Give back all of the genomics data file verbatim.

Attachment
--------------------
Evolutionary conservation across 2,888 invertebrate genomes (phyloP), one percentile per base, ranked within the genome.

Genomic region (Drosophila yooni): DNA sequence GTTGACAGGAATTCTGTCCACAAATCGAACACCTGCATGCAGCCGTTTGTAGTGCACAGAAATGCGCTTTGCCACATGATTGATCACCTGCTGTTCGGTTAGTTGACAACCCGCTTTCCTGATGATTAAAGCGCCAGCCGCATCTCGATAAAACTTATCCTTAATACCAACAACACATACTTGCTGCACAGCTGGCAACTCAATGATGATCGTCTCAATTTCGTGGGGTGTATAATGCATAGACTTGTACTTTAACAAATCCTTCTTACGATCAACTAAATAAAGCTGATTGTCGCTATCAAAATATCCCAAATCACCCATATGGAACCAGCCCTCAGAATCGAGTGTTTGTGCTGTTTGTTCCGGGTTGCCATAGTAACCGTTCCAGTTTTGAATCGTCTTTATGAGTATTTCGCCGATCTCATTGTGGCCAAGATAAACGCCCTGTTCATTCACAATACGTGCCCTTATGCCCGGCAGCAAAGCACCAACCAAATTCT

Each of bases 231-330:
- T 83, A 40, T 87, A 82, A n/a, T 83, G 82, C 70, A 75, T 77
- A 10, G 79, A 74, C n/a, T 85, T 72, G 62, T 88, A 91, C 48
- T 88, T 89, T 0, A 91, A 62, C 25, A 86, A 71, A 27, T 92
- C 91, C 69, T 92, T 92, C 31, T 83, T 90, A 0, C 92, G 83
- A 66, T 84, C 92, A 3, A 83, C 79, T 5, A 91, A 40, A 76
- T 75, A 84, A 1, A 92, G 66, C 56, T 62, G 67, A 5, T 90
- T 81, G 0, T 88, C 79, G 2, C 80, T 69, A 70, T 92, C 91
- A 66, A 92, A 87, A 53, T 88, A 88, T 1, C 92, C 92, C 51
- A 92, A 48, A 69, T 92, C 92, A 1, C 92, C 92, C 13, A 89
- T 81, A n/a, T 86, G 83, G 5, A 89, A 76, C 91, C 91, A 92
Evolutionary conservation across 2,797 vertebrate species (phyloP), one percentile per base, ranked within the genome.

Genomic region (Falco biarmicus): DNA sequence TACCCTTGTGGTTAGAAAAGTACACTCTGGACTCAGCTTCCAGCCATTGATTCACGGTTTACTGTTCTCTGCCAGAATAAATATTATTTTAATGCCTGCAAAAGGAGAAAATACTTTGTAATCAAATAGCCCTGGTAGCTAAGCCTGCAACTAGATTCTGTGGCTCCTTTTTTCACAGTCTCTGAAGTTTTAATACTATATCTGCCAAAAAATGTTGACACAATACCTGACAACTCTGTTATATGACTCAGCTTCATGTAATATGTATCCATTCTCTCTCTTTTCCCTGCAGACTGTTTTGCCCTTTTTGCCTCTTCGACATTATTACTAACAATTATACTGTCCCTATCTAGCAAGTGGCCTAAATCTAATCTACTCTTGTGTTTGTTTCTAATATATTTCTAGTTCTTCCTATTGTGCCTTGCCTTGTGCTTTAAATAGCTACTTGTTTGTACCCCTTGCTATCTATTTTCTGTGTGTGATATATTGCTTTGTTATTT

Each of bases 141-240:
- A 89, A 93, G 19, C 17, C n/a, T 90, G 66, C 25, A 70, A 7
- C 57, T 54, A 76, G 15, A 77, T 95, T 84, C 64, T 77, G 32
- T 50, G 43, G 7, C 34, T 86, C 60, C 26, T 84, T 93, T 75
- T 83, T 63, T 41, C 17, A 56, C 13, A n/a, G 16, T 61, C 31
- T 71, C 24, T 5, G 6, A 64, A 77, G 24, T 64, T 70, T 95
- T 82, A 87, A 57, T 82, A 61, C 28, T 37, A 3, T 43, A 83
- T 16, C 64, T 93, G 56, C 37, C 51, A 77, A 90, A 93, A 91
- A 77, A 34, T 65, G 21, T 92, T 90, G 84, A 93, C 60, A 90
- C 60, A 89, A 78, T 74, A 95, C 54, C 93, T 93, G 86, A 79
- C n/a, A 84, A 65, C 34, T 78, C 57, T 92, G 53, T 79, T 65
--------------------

Evolutionary conservation across 2,888 invertebrate genomes (phyloP), one percentile per base, ranked within the genome.

Genomic region (Drosophila yooni): DNA sequence GTTGACAGGAATTCTGTCCACAAATCGAACACCTGCATGCAGCCGTTTGTAGTGCACAGAAATGCGCTTTGCCACATGATTGATCACCTGCTGTTCGGTTAGTTGACAACCCGCTTTCCTGATGATTAAAGCGCCAGCCGCATCTCGATAAAACTTATCCTTAATACCAACAACACATACTTGCTGCACAGCTGGCAACTCAATGATGATCGTCTCAATTTCGTGGGGTGTATAATGCATAGACTTGTACTTTAACAAATCCTTCTTACGATCAACTAAATAAAGCTGATTGTCGCTATCAAAATATCCCAAATCACCCATATGGAACCAGCCCTCAGAATCGAGTGTTTGTGCTGTTTGTTCCGGGTTGCCATAGTAACCGTTCCAGTTTTGAATCGTCTTTATGAGTATTTCGCCGATCTCATTGTGGCCAAGATAAACGCCCTGTTCATTCACAATACGTGCCCTTATGCCCGGCAGCAAAGCACCAACCAAATTCT

Each of bases 231-330:
- T 83, A 40, T 87, A 82, A n/a, T 83, G 82, C 70, A 75, T 77
- A 10, G 79, A 74, C n/a, T 85, T 72, G 62, T 88, A 91, C 48
- T 88, T 89, T 0, A 91, A 62, C 25, A 86, A 71, A 27, T 92
- C 91, C 69, T 92, T 92, C 31, T 83, T 90, A 0, C 92, G 83
- A 66, T 84, C 92, A 3, A 83, C 79, T 5, A 91, A 40, A 76
- T 75, A 84, A 1, A 92, G 66, C 56, T 62, G 67, A 5, T 90
- T 81, G 0, T 88, C 79, G 2, C 80, T 69, A 70, T 92, C 91
- A 66, A 92, A 87, A 53, T 88, A 88, T 1, C 92, C 92, C 51
- A 92, A 48, A 69, T 92, C 92, A 1, C 92, C 92, C 13, A 89
- T 81, A n/a, T 86, G 83, G 5, A 89, A 76, C 91, C 91, A 92
Evolutionary conservation across 2,797 vertebrate species (phyloP), one percentile per base, ranked within the genome.

Genomic region (Falco biarmicus): DNA sequence TACCCTTGTGGTTAGAAAAGTACACTCTGGACTCAGCTTCCAGCCATTGATTCACGGTTTACTGTTCTCTGCCAGAATAAATATTATTTTAATGCCTGCAAAAGGAGAAAATACTTTGTAATCAAATAGCCCTGGTAGCTAAGCCTGCAACTAGATTCTGTGGCTCCTTTTTTCACAGTCTCTGAAGTTTTAATACTATATCTGCCAAAAAATGTTGACACAATACCTGACAACTCTGTTATATGACTCAGCTTCATGTAATATGTATCCATTCTCTCTCTTTTCCCTGCAGACTGTTTTGCCCTTTTTGCCTCTTCGACATTATTACTAACAATTATACTGTCCCTATCTAGCAAGTGGCCTAAATCTAATCTACTCTTGTGTTTGTTTCTAATATATTTCTAGTTCTTCCTATTGTGCCTTGCCTTGTGCTTTAAATAGCTACTTGTTTGTACCCCTTGCTATCTATTTTCTGTGTGTGATATATTGCTTTGTTATTT

Each of bases 141-240:
- A 89, A 93, G 19, C 17, C n/a, T 90, G 66, C 25, A 70, A 7
- C 57, T 54, A 76, G 15, A 77, T 95, T 84, C 64, T 77, G 32
- T 50, G 43, G 7, C 34, T 86, C 60, C 26, T 84, T 93, T 75
- T 83, T 63, T 41, C 17, A 56, C 13, A n/a, G 16, T 61, C 31
- T 71, C 24, T 5, G 6, A 64, A 77, G 24, T 64, T 70, T 95
- T 82, A 87, A 57, T 82, A 61, C 28, T 37, A 3, T 43, A 83
- T 16, C 64, T 93, G 56, C 37, C 51, A 77, A 90, A 93, A 91
- A 77, A 34, T 65, G 21, T 92, T 90, G 84, A 93, C 60, A 90
- C 60, A 89, A 78, T 74, A 95, C 54, C 93, T 93, G 86, A 79
- C n/a, A 84, A 65, C 34, T 78, C 57, T 92, G 53, T 79, T 65